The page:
CROSSFLOW FILTRATION: EM-31, WP-2.3.6

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In the interest of accelerating waste treatment processing, the DOE has funded studies to better understand filtration with the goal of improving filter fluxes in existing crossflow equipment. The Savannah River National Laboratory (SRNL) performed some of those studies, with a focus on start-up techniques, filter cake development, the application of filter aids (cake forming solid precoats), and body feeds (flux enhancing polymers). This paper discusses the progress of those filter studies. Crossflow filtration is a key process step in many operating and planned waste treatment facilities to separate undissolved solids from supernate solutions. This separation technology generally has the ... continued below

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Duignan, M.; Nash, C. & Poirier, M. February 1, 2011.

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In the interest of accelerating waste treatment processing, the DOE has funded studies to better understand filtration with the goal of improving filter fluxes in existing crossflow equipment. The Savannah River National Laboratory (SRNL) performed some of those studies, with a focus on start-up techniques, filter cake development, the application of filter aids (cake forming solid precoats), and body feeds (flux enhancing polymers). This paper discusses the progress of those filter studies. Crossflow filtration is a key process step in many operating and planned waste treatment facilities to separate undissolved solids from supernate solutions. This separation technology generally has the advantage of self-cleaning through the action of wall shear stress created by the flow of waste slurry through the filter tubes. However, the ability of filter wall self-cleaning depends on the slurry being filtered. Many of the alkaline radioactive wastes are extremely challenging to filtration, e.g., those containing compounds of aluminum and iron, which have particles whose size and morphology reduce permeability. Unfortunately, low filter flux can be a bottleneck in waste processing facilities such as the Savannah River Integrated Salt Disposition Process and the Hanford Waste Treatment Plant. Any improvement to the filtration rate would lead directly to increased throughput of the entire process. To date increased rates are generally realized by either increasing the crossflow filter feed flow rate, limited by pump capacity, or by increasing filter surface area, limited by space and increasing the required pump load. SRNL set up both dead-end and crossflow filter tests to better understand filter performance based on filter media structure, flow conditions, filter cleaning, and several different types of filter aids and body feeds. Using non-radioactive simulated wastes, both chemically and physically similar to the actual radioactive wastes, the authors performed several tests to evaluate methods to improve filter performance. With the proper use of filter flow conditions and filter enhancers, filter flow rates can be increased over rates currently realized today. Experiments that use non-radioactive simulants for actual waste always carry the inherent risk of not eliciting prototypic results; however, they will assist in focusing the scope needed to minimize radioactive testing and thus maximize safety. To that end this investigation has determined: (1) Waste simulant SB6 was found to be more challenging to filtration than a SRS Tank 8F simulant; (2) Higher solids concentration presents a greater challenge to filtration; (3) Filter cake is something that should be properly developed in initial filter operation; (4) Backpulsing is not necessary to maintain a good filter flux with salt wastes; (5) Scouring a filter without cleaning will lead to improved filter performance; (6) The presence of a filter cake can improve the solids separation by an order of magnitude as determined by turbidity; (7) A well developed cake with periodic scouring may allow a good filter flux to be maintained for long periods of time; and (8) Filtrate flux decline is reversible when the concentration of the filtering slurry drops and the filter is scoured.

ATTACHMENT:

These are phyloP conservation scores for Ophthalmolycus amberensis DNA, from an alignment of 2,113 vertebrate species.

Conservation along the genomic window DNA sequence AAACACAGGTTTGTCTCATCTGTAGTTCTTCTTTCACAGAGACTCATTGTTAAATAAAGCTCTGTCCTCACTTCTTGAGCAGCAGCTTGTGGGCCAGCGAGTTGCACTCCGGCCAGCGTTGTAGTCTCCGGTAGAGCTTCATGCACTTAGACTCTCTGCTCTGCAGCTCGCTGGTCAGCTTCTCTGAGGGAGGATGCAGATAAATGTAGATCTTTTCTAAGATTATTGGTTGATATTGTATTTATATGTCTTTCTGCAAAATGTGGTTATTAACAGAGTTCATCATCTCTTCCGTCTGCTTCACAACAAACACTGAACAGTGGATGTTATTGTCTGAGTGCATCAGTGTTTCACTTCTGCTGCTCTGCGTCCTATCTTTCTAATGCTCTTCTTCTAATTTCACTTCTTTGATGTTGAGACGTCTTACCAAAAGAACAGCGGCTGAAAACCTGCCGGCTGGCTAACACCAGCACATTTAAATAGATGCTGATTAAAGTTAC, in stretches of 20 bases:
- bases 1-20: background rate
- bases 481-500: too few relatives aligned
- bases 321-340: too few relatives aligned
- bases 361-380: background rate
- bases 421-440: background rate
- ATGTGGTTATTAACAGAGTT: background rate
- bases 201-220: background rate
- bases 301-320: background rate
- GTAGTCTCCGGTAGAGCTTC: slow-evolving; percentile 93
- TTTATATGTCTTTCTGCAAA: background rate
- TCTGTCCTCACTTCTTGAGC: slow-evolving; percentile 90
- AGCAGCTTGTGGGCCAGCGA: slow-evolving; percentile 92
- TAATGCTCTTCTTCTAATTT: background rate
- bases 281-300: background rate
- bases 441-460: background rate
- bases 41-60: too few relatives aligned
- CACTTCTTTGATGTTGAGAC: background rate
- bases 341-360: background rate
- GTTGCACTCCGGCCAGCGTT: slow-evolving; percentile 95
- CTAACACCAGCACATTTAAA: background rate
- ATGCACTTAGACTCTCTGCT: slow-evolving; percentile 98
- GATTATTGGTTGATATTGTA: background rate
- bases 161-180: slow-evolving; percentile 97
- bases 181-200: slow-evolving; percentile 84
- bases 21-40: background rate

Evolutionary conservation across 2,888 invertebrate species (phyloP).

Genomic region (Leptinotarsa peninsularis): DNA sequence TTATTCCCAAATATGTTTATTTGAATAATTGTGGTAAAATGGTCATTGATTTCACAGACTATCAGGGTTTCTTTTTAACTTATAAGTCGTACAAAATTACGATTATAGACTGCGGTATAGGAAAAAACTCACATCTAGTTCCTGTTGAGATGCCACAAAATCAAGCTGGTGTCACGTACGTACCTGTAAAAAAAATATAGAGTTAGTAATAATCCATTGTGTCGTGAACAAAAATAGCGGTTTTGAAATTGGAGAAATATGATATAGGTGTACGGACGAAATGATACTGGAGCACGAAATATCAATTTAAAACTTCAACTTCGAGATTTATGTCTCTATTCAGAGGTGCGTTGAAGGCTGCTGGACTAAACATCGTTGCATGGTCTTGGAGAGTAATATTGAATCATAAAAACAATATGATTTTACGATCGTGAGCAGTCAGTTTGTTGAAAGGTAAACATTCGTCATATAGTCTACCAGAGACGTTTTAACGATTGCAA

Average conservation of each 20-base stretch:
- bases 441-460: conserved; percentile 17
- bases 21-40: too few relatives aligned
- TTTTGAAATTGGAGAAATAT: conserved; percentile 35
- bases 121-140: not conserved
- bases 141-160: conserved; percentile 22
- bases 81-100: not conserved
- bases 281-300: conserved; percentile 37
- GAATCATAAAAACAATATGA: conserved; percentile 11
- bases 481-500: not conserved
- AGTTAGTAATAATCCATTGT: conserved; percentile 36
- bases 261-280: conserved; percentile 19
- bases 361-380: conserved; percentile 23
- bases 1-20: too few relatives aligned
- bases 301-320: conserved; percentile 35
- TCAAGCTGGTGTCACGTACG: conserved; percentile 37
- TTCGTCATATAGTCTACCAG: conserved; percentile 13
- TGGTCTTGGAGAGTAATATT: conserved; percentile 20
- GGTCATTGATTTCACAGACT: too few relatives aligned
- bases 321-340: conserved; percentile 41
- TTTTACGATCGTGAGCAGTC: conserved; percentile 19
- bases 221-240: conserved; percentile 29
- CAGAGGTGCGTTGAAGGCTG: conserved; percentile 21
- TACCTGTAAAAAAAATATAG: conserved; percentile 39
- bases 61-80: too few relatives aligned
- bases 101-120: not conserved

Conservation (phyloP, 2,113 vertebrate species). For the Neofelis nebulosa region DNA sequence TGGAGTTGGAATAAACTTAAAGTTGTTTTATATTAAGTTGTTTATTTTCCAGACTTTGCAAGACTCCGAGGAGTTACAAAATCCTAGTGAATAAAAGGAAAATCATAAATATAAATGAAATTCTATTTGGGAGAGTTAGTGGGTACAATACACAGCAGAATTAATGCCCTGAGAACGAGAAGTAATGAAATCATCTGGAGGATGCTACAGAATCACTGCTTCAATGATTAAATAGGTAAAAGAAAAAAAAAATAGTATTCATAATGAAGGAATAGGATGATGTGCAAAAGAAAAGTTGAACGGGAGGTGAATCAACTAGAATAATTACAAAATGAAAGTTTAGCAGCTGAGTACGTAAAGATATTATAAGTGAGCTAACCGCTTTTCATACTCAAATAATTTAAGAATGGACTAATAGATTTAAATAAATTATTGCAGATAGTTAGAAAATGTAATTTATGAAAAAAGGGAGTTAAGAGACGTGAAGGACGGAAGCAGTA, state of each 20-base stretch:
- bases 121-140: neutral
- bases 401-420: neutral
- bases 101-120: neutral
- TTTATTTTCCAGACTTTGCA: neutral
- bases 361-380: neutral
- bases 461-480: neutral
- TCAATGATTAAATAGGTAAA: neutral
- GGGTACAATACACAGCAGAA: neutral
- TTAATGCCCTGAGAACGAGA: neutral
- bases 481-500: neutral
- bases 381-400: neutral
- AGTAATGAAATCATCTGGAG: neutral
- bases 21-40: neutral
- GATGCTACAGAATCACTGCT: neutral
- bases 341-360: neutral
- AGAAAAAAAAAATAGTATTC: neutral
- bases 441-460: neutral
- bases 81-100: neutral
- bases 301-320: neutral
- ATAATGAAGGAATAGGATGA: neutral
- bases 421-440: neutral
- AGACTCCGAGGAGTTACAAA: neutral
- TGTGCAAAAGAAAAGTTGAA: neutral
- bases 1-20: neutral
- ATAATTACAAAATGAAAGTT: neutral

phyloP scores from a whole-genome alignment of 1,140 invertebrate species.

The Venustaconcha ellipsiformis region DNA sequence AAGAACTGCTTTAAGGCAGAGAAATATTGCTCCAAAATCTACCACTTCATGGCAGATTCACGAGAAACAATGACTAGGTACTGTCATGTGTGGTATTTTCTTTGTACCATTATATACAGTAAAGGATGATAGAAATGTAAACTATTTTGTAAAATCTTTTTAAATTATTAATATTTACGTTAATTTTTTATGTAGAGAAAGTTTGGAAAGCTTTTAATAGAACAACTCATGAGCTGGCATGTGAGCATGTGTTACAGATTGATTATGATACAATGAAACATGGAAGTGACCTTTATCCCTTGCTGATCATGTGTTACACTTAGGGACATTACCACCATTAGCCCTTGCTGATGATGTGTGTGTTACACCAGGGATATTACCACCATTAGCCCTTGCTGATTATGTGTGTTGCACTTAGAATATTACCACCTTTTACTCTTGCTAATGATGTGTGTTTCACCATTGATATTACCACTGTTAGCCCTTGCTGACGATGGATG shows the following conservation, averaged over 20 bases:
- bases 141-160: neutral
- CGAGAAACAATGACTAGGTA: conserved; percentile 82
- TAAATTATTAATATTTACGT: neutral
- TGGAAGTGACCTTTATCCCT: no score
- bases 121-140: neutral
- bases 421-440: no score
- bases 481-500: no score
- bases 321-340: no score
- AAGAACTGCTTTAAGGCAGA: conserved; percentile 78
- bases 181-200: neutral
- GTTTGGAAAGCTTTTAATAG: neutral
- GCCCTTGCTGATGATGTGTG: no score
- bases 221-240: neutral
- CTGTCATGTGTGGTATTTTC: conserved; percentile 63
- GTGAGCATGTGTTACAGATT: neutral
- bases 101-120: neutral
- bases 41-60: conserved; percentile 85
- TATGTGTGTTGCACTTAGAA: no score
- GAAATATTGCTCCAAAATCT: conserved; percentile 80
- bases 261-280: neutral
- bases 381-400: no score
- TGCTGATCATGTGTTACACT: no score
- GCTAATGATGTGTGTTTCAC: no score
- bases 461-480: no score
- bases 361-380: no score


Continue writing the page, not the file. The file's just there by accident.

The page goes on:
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  • Report No.: SRNL-STI-2011-00071
  • Grant Number: DE-AC09-08SR22470
  • DOI: 10.2172/1017236 | External Link
  • Office of Scientific & Technical Information Report Number: 1017236
  • Archival Resource Key: ark:/67531/metadc837115

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Reports, articles and other documents harvested from the Office of Scientific and Technical Information.

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  • February 1, 2011

Added to The UNT Digital Library

  • May 19, 2016, 3:16 p.m.

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  • Dec. 12, 2016, 5:47 p.m.

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Duignan, M.; Nash, C. & Poirier, M. CROSSFLOW FILTRATION: EM-31, WP-2.3.6, report, February 1, 2011; United States. (digital.library.unt.edu/ark:/67531/metadc837115/: accessed December 13, 2018), University of North Texas Libraries, Digital Library, digital.library.unt.edu; crediting UNT Libraries Government Documents Department.